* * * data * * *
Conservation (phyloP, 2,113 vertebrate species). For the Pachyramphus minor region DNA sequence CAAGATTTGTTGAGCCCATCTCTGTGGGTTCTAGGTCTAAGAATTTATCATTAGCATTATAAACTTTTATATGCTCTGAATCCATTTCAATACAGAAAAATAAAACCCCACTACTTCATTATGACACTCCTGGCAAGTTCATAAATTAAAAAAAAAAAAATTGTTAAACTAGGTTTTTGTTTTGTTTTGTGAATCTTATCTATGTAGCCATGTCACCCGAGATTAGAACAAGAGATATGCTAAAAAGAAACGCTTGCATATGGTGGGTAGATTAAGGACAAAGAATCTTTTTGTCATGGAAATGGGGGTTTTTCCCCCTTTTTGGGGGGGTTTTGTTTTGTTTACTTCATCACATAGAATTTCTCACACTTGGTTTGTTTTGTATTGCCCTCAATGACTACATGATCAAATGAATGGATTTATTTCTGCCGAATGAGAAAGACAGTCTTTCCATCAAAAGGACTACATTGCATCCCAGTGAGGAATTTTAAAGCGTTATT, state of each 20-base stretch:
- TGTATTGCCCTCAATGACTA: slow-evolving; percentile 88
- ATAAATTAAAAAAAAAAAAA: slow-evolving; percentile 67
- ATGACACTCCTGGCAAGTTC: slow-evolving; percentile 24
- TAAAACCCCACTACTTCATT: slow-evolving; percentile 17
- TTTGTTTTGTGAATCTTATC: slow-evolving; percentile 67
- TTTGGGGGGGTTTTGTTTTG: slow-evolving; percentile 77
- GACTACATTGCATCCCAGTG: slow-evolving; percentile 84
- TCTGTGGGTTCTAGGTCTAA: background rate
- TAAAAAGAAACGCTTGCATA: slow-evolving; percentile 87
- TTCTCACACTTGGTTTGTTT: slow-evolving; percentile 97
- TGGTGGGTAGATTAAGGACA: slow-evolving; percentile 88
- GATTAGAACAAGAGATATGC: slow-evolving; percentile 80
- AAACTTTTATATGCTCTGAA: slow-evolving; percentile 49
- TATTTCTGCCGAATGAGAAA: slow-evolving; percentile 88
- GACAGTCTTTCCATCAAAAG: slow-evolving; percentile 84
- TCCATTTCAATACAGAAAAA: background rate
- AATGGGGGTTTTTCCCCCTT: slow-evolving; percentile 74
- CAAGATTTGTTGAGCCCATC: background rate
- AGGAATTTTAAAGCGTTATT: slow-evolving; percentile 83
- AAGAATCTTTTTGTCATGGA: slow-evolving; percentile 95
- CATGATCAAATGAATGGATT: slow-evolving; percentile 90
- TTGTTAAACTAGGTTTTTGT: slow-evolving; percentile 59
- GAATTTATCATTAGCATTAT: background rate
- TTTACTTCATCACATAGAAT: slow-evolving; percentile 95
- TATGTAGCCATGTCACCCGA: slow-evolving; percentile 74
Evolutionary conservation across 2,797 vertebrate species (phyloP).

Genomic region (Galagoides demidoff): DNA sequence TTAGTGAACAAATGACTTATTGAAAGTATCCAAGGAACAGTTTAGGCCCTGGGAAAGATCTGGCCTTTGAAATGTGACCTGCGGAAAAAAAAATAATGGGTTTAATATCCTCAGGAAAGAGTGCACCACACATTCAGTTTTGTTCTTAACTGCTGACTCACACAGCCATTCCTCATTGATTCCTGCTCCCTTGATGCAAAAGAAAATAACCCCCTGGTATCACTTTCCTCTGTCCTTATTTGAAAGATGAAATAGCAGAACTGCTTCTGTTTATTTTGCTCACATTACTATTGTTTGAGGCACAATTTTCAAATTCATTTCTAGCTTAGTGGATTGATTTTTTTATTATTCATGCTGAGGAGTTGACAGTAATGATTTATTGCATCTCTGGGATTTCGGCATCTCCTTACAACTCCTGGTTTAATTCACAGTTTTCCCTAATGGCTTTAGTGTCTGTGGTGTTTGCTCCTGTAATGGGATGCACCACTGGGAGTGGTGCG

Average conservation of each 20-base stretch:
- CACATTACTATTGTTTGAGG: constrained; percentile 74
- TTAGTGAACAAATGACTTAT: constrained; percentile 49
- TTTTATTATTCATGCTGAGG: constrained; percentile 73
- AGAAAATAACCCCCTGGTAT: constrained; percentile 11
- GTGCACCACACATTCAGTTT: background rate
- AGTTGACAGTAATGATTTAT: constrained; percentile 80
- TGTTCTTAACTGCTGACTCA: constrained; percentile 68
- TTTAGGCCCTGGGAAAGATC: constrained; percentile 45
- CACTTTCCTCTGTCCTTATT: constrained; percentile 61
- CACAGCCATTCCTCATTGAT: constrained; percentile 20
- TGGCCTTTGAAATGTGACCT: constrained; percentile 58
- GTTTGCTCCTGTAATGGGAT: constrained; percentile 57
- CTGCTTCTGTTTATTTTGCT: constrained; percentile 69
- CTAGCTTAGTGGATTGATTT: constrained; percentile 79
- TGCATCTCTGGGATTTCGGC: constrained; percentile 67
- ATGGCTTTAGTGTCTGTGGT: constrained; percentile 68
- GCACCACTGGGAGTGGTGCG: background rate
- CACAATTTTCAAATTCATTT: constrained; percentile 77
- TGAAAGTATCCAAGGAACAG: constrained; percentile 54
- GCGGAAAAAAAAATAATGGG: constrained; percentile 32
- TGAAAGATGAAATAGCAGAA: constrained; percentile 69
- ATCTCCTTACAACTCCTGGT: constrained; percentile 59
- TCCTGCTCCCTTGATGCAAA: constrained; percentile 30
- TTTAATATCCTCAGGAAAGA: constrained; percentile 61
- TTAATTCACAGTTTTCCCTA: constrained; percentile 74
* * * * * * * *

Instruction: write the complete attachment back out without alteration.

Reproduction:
Conservation (phyloP, 2,113 vertebrate species). For the Pachyramphus minor region DNA sequence CAAGATTTGTTGAGCCCATCTCTGTGGGTTCTAGGTCTAAGAATTTATCATTAGCATTATAAACTTTTATATGCTCTGAATCCATTTCAATACAGAAAAATAAAACCCCACTACTTCATTATGACACTCCTGGCAAGTTCATAAATTAAAAAAAAAAAAATTGTTAAACTAGGTTTTTGTTTTGTTTTGTGAATCTTATCTATGTAGCCATGTCACCCGAGATTAGAACAAGAGATATGCTAAAAAGAAACGCTTGCATATGGTGGGTAGATTAAGGACAAAGAATCTTTTTGTCATGGAAATGGGGGTTTTTCCCCCTTTTTGGGGGGGTTTTGTTTTGTTTACTTCATCACATAGAATTTCTCACACTTGGTTTGTTTTGTATTGCCCTCAATGACTACATGATCAAATGAATGGATTTATTTCTGCCGAATGAGAAAGACAGTCTTTCCATCAAAAGGACTACATTGCATCCCAGTGAGGAATTTTAAAGCGTTATT, state of each 20-base stretch:
- TGTATTGCCCTCAATGACTA: slow-evolving; percentile 88
- ATAAATTAAAAAAAAAAAAA: slow-evolving; percentile 67
- ATGACACTCCTGGCAAGTTC: slow-evolving; percentile 24
- TAAAACCCCACTACTTCATT: slow-evolving; percentile 17
- TTTGTTTTGTGAATCTTATC: slow-evolving; percentile 67
- TTTGGGGGGGTTTTGTTTTG: slow-evolving; percentile 77
- GACTACATTGCATCCCAGTG: slow-evolving; percentile 84
- TCTGTGGGTTCTAGGTCTAA: background rate
- TAAAAAGAAACGCTTGCATA: slow-evolving; percentile 87
- TTCTCACACTTGGTTTGTTT: slow-evolving; percentile 97
- TGGTGGGTAGATTAAGGACA: slow-evolving; percentile 88
- GATTAGAACAAGAGATATGC: slow-evolving; percentile 80
- AAACTTTTATATGCTCTGAA: slow-evolving; percentile 49
- TATTTCTGCCGAATGAGAAA: slow-evolving; percentile 88
- GACAGTCTTTCCATCAAAAG: slow-evolving; percentile 84
- TCCATTTCAATACAGAAAAA: background rate
- AATGGGGGTTTTTCCCCCTT: slow-evolving; percentile 74
- CAAGATTTGTTGAGCCCATC: background rate
- AGGAATTTTAAAGCGTTATT: slow-evolving; percentile 83
- AAGAATCTTTTTGTCATGGA: slow-evolving; percentile 95
- CATGATCAAATGAATGGATT: slow-evolving; percentile 90
- TTGTTAAACTAGGTTTTTGT: slow-evolving; percentile 59
- GAATTTATCATTAGCATTAT: background rate
- TTTACTTCATCACATAGAAT: slow-evolving; percentile 95
- TATGTAGCCATGTCACCCGA: slow-evolving; percentile 74
Evolutionary conservation across 2,797 vertebrate species (phyloP).

Genomic region (Galagoides demidoff): DNA sequence TTAGTGAACAAATGACTTATTGAAAGTATCCAAGGAACAGTTTAGGCCCTGGGAAAGATCTGGCCTTTGAAATGTGACCTGCGGAAAAAAAAATAATGGGTTTAATATCCTCAGGAAAGAGTGCACCACACATTCAGTTTTGTTCTTAACTGCTGACTCACACAGCCATTCCTCATTGATTCCTGCTCCCTTGATGCAAAAGAAAATAACCCCCTGGTATCACTTTCCTCTGTCCTTATTTGAAAGATGAAATAGCAGAACTGCTTCTGTTTATTTTGCTCACATTACTATTGTTTGAGGCACAATTTTCAAATTCATTTCTAGCTTAGTGGATTGATTTTTTTATTATTCATGCTGAGGAGTTGACAGTAATGATTTATTGCATCTCTGGGATTTCGGCATCTCCTTACAACTCCTGGTTTAATTCACAGTTTTCCCTAATGGCTTTAGTGTCTGTGGTGTTTGCTCCTGTAATGGGATGCACCACTGGGAGTGGTGCG

Average conservation of each 20-base stretch:
- CACATTACTATTGTTTGAGG: constrained; percentile 74
- TTAGTGAACAAATGACTTAT: constrained; percentile 49
- TTTTATTATTCATGCTGAGG: constrained; percentile 73
- AGAAAATAACCCCCTGGTAT: constrained; percentile 11
- GTGCACCACACATTCAGTTT: background rate
- AGTTGACAGTAATGATTTAT: constrained; percentile 80
- TGTTCTTAACTGCTGACTCA: constrained; percentile 68
- TTTAGGCCCTGGGAAAGATC: constrained; percentile 45
- CACTTTCCTCTGTCCTTATT: constrained; percentile 61
- CACAGCCATTCCTCATTGAT: constrained; percentile 20
- TGGCCTTTGAAATGTGACCT: constrained; percentile 58
- GTTTGCTCCTGTAATGGGAT: constrained; percentile 57
- CTGCTTCTGTTTATTTTGCT: constrained; percentile 69
- CTAGCTTAGTGGATTGATTT: constrained; percentile 79
- TGCATCTCTGGGATTTCGGC: constrained; percentile 67
- ATGGCTTTAGTGTCTGTGGT: constrained; percentile 68
- GCACCACTGGGAGTGGTGCG: background rate
- CACAATTTTCAAATTCATTT: constrained; percentile 77
- TGAAAGTATCCAAGGAACAG: constrained; percentile 54
- GCGGAAAAAAAAATAATGGG: constrained; percentile 32
- TGAAAGATGAAATAGCAGAA: constrained; percentile 69
- ATCTCCTTACAACTCCTGGT: constrained; percentile 59
- TCCTGCTCCCTTGATGCAAA: constrained; percentile 30
- TTTAATATCCTCAGGAAAGA: constrained; percentile 61
- TTAATTCACAGTTTTCCCTA: constrained; percentile 74